[w]hen any case has been commenced in either a state or federal court within the applicable statute of limitations and the plaintiff discontinues or dismisses the same, it may be recommenced in a court of this state or in a federal court either within the original applicable period of limitations or within six months after the discontinuance or dismissal, whichever is later. 20
We find several obstacles to the Rays' reliance on the renewal statute. First, the Rays did not commence their initial suit against Scottish Rite within the two-year statute of limitation. That statute expired on January 26, 1996, two years after Cody Ray turned five years old, 21
and the Rays did not file the original action until April 16, 1999. Second, even if the first action was timely filed, the second action was not filed within six months of the first action's dismissal. Finally,
the Supreme Court has held that the legislature never intended for the dismissal and renewal statutes to overcome the five-year statute of repose for medical malpractice actions. . . . The statute of repose destroys the previously existing rights so that, on the expiration of the statutory period, the cause of action no longer exists. A voluntary dismissal terminates the action completely. An action renewed pursuant to OCGA 9-2-61(a)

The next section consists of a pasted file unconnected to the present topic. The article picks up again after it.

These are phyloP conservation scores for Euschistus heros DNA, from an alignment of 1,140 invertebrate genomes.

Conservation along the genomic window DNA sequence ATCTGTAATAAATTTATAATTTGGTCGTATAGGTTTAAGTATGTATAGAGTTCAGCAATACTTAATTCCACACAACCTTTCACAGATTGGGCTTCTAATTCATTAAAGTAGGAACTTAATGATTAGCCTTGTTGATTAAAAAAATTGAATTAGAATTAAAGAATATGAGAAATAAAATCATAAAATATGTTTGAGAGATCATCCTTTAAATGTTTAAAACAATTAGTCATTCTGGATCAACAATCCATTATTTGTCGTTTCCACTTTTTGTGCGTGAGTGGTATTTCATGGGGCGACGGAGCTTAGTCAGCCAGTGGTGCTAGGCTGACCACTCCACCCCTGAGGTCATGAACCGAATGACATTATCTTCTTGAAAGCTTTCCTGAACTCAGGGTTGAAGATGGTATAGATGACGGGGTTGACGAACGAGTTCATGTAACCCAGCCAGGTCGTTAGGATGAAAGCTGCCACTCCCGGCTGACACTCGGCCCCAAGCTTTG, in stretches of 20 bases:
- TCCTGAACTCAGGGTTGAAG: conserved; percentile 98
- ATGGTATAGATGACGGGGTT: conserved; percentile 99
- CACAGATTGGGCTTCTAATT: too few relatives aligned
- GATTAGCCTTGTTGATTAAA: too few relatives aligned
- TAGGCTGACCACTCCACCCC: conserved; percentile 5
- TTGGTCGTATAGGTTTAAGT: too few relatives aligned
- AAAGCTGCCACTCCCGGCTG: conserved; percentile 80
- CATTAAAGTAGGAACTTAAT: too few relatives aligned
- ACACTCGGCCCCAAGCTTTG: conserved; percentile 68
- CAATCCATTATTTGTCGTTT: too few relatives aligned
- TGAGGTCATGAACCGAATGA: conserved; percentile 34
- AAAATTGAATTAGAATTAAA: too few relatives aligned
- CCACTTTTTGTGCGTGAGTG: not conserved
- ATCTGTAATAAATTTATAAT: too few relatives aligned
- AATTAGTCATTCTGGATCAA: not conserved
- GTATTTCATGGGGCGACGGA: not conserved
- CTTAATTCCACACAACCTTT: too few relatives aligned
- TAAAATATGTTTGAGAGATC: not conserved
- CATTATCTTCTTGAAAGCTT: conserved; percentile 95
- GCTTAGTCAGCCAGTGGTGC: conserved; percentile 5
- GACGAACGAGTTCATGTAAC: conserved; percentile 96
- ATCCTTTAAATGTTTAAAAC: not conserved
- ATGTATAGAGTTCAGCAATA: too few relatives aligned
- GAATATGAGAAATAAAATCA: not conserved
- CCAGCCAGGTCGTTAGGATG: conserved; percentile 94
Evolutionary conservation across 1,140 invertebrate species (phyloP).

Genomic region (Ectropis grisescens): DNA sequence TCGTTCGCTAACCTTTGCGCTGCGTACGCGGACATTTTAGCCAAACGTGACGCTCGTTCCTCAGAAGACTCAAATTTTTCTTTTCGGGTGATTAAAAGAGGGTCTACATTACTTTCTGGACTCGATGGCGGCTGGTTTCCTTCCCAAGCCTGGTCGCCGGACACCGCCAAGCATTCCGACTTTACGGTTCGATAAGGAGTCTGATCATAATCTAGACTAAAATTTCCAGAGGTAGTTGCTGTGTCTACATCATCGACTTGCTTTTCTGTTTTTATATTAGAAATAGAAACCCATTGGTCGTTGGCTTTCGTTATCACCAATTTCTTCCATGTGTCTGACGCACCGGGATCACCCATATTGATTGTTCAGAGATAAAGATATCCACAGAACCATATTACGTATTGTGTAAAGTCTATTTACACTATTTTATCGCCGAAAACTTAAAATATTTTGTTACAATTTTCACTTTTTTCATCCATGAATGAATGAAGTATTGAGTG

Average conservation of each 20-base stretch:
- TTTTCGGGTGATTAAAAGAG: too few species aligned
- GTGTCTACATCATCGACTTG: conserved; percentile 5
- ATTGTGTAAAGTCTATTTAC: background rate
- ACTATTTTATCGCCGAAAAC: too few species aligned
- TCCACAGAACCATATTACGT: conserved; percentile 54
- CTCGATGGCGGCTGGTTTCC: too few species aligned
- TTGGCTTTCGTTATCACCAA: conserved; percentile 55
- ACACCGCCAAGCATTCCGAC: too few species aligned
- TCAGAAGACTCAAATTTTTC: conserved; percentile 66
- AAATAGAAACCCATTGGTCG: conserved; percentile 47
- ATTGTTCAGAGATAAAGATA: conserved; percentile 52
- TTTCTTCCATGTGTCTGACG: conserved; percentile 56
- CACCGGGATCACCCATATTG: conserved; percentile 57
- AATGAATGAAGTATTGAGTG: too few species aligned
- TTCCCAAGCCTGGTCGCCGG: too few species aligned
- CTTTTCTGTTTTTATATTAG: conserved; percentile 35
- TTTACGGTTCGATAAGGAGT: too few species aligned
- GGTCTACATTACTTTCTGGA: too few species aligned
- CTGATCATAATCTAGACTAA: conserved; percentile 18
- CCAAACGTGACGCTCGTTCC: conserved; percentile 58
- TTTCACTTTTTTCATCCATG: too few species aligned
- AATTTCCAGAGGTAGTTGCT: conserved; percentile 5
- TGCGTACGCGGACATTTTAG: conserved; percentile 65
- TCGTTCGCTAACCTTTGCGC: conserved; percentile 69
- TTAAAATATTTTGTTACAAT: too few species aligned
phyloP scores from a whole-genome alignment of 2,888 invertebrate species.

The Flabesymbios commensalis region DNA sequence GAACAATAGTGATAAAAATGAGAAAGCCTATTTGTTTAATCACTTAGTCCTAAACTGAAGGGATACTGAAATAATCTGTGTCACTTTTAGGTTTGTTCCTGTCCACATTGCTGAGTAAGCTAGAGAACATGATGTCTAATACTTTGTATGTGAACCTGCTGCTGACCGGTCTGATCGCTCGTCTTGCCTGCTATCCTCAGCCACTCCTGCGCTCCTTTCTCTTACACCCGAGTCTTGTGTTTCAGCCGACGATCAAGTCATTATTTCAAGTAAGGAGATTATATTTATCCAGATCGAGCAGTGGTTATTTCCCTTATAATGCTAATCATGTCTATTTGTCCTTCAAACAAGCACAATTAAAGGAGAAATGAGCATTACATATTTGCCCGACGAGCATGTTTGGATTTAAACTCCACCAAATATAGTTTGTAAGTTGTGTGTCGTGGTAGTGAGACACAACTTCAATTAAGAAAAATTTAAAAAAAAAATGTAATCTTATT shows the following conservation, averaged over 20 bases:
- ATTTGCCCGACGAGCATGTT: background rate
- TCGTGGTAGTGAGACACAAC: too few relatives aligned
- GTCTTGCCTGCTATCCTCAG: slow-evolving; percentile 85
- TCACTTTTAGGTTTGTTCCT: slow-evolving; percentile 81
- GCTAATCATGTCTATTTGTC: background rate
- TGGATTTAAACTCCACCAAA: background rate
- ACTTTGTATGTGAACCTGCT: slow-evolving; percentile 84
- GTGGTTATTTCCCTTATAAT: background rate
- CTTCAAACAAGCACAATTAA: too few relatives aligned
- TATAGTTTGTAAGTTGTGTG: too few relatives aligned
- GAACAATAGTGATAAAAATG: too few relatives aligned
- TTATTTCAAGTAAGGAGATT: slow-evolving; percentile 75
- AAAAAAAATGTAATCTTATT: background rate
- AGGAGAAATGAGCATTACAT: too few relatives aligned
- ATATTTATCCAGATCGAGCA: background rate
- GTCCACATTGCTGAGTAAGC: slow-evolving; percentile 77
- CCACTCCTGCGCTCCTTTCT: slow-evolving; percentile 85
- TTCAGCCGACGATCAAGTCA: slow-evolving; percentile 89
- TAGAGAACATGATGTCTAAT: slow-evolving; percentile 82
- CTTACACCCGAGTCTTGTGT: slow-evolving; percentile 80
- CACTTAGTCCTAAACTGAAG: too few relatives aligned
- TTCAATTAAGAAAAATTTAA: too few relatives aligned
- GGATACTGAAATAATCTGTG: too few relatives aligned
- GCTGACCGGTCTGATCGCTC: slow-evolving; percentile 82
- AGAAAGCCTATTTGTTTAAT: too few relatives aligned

is an action de novo. It logically follows that a new suit on a nonexisting cause of action cannot proceed. 22
TE=Accordingly, the Rays' contention that the instant complaint constitutes a properly filed renewal action is without merit. The trial court did not err in dismissing the complaint.
Alston & Bird, Dow N. Kirkpatrick II, Robert R. Riordan, Christopher A. Riley, for appellee.